Archived Pages from 20th Century!!
...admiring a Havanna-beauty on the boulevard...
Piet den Blanken (1951) is a wellknown Dutch photojournalist, whose
pictures frequently appear in European magazines and newspapers. He has
published photobooks on very diverse subjects.
He followed the war in El Salvador (this summer he discovered what has happened to a one-armed Salvadorian kid-soldier whom he made sort-of-famous nine years ago).
Furthermore Den Blanken pictured social life in small villages, people in prisons and country planning.
Now he is working on a series on the new European borders. Check out his report on the German manhunters at the infamous Oder-Neisse border between Germany and Poland. Or have a look at his new pictures of the Ceuta-tragedy. Ceuta is the littleknown Spanish enclave in Marocco: the gateway (or better: the trap) - to Europa for innumerable Africans.
Den Blanken is also present at The Eye of the Low Countries, the new comprehensive website for Dutch and Belgian photojournalists.
On this Cuba-page you find the pictures Piet den Blanken recently made
on Cuba. He has been visiting this island many times. He knows his way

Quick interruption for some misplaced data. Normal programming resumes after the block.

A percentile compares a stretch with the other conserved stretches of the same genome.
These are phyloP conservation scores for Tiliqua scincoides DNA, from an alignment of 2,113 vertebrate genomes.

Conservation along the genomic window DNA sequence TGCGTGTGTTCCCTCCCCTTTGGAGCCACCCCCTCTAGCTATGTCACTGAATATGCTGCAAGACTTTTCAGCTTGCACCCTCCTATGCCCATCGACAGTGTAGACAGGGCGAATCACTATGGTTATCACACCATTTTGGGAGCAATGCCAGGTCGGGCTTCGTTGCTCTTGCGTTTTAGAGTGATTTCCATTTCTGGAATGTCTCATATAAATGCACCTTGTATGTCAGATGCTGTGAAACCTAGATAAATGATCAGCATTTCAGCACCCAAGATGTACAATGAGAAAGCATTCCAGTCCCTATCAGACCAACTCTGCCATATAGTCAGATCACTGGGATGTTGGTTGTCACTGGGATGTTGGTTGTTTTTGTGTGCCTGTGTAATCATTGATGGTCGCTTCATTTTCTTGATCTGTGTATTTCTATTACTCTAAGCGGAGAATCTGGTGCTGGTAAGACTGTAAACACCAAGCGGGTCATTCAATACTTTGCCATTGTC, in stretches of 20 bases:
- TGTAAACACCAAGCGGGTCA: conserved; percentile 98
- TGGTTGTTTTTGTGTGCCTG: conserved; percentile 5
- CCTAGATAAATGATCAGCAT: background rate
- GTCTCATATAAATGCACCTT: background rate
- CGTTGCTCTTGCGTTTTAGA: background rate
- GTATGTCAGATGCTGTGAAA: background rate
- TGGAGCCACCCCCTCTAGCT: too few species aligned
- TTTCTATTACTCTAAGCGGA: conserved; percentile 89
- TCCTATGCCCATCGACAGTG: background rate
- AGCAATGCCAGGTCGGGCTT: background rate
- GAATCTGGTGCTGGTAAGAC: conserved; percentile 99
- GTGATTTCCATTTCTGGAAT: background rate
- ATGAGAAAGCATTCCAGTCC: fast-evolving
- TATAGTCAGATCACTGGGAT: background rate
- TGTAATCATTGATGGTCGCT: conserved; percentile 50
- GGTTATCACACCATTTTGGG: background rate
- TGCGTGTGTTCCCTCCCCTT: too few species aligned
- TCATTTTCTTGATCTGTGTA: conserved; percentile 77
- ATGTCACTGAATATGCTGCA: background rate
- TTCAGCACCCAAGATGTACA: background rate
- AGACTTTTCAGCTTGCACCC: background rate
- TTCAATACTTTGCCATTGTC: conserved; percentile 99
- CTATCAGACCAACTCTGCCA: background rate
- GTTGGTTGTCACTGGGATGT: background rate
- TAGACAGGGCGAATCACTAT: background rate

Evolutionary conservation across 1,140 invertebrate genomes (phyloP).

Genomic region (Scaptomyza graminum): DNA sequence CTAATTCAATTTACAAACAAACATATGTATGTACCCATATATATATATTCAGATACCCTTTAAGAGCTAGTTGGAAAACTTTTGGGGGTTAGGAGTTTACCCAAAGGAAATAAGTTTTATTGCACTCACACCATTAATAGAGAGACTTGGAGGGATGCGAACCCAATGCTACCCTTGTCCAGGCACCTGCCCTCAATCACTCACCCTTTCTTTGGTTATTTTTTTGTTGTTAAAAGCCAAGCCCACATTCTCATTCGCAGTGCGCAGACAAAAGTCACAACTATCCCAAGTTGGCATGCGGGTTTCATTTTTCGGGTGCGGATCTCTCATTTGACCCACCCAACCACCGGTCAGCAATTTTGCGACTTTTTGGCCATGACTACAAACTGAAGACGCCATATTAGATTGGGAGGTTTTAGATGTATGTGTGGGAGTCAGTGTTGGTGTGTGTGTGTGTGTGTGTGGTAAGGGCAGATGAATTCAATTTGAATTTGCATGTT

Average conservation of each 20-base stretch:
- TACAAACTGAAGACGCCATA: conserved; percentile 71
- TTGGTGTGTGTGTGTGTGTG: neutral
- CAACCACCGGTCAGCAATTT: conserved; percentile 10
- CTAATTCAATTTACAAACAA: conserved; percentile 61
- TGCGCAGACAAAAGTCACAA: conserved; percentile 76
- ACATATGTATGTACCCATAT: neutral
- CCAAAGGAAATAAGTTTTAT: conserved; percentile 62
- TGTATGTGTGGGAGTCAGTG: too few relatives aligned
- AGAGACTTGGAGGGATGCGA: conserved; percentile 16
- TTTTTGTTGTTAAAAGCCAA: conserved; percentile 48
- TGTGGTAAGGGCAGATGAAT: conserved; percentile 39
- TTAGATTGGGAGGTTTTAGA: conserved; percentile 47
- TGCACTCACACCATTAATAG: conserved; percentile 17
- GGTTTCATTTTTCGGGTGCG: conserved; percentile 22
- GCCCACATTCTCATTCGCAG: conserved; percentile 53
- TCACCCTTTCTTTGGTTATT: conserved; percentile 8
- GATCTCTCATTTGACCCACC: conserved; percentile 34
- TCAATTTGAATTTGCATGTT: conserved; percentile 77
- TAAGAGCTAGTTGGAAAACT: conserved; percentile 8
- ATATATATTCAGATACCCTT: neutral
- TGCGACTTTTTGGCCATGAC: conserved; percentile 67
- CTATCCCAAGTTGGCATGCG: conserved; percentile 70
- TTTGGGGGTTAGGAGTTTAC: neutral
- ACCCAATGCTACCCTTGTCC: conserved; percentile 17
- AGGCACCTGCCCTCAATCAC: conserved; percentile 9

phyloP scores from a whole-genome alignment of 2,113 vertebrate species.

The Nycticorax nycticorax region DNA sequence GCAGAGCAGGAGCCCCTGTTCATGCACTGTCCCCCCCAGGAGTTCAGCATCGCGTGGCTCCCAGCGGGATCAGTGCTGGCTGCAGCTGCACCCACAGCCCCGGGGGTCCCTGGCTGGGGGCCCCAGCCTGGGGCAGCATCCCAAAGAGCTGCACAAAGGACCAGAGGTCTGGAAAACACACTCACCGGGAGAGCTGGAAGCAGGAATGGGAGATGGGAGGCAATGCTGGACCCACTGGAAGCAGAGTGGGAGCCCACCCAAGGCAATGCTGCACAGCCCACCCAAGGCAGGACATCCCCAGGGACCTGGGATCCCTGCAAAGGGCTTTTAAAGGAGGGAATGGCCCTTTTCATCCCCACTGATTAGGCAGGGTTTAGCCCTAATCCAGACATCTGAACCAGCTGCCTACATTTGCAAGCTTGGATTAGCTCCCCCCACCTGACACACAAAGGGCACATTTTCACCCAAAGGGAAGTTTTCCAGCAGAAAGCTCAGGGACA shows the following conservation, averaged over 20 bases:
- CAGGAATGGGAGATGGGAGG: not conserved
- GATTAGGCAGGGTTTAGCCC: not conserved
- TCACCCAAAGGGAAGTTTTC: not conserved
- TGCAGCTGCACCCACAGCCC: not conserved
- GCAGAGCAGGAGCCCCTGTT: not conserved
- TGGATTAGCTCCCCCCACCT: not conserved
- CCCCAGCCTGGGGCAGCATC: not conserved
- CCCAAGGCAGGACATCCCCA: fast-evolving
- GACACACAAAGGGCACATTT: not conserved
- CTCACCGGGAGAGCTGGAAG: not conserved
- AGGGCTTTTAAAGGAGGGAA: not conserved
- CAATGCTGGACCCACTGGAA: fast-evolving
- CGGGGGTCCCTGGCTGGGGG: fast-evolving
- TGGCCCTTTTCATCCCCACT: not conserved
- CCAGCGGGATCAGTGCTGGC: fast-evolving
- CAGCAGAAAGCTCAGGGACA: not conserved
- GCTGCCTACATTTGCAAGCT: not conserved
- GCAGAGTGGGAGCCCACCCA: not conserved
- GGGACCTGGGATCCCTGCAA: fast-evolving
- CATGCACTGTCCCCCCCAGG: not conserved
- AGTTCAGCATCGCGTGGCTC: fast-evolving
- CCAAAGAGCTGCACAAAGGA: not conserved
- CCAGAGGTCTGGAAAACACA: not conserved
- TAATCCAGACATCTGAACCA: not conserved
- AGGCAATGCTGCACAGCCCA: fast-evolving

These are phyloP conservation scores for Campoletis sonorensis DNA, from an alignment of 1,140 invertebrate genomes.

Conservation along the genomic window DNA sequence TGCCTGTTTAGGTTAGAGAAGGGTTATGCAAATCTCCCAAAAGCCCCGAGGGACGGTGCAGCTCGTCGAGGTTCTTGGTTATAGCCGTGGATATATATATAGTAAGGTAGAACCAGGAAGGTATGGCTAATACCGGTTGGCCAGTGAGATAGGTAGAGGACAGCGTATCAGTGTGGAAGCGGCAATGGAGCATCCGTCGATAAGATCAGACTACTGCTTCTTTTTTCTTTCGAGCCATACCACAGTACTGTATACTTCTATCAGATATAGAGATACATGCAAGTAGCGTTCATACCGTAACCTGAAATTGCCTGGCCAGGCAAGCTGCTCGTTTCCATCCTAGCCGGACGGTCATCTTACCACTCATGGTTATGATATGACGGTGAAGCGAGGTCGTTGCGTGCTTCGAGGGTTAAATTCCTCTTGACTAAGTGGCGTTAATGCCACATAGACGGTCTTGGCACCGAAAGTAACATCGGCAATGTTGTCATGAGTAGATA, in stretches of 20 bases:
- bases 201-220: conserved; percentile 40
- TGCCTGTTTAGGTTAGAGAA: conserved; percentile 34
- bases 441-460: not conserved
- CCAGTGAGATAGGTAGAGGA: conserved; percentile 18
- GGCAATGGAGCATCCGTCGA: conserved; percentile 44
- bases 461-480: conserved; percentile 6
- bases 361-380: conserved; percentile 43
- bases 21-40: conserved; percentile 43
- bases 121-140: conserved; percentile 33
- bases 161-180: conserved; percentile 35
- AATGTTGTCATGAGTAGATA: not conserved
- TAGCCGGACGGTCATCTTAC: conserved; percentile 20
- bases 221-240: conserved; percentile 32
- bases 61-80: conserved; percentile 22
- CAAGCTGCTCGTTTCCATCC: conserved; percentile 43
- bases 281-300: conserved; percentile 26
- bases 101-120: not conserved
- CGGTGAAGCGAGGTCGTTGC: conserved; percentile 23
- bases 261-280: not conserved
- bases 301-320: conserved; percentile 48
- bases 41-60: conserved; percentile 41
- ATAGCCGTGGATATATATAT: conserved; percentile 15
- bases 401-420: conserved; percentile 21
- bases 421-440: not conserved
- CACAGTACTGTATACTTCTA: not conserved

around, he has friends there and he speaks the language fluently.
Den Blanken is the kind of photographer who is able to capture the inside of a story. When you have seen these pictures, you know what Cuba is like nowadays. You don't have to read long articles.
Just look at these photographs: look in the eyes of the people he portraits. Look at the men and women in the streets. Look at the people yelling at the match. Look at the woman with the sigar. Look at the machos and the girls. Look at the lonely old people. Look at Cuba.
She smokes a cigar (40 Kb)
Who wants to live in Havanna ? (50 Kb)
He has seen it all... (102 Kb)
Hurray for the winners (51 Kb)
O lovely, my lovely (112 Kb)
Home, home (38 Kb)
Waving big dollars (40 Kb)
So what did he shoot today? (57 Kb)
SixCuba (44 Kb)
Feeling high and mighty (51 Kb)
Now, look at him (37 Kb)
Old and put away (34 Kb)
Macho and macha (58 Kb)
Just click on the letter
© 1997 Rob Ruggenberg (homepage).
Last modified: January 20, 1997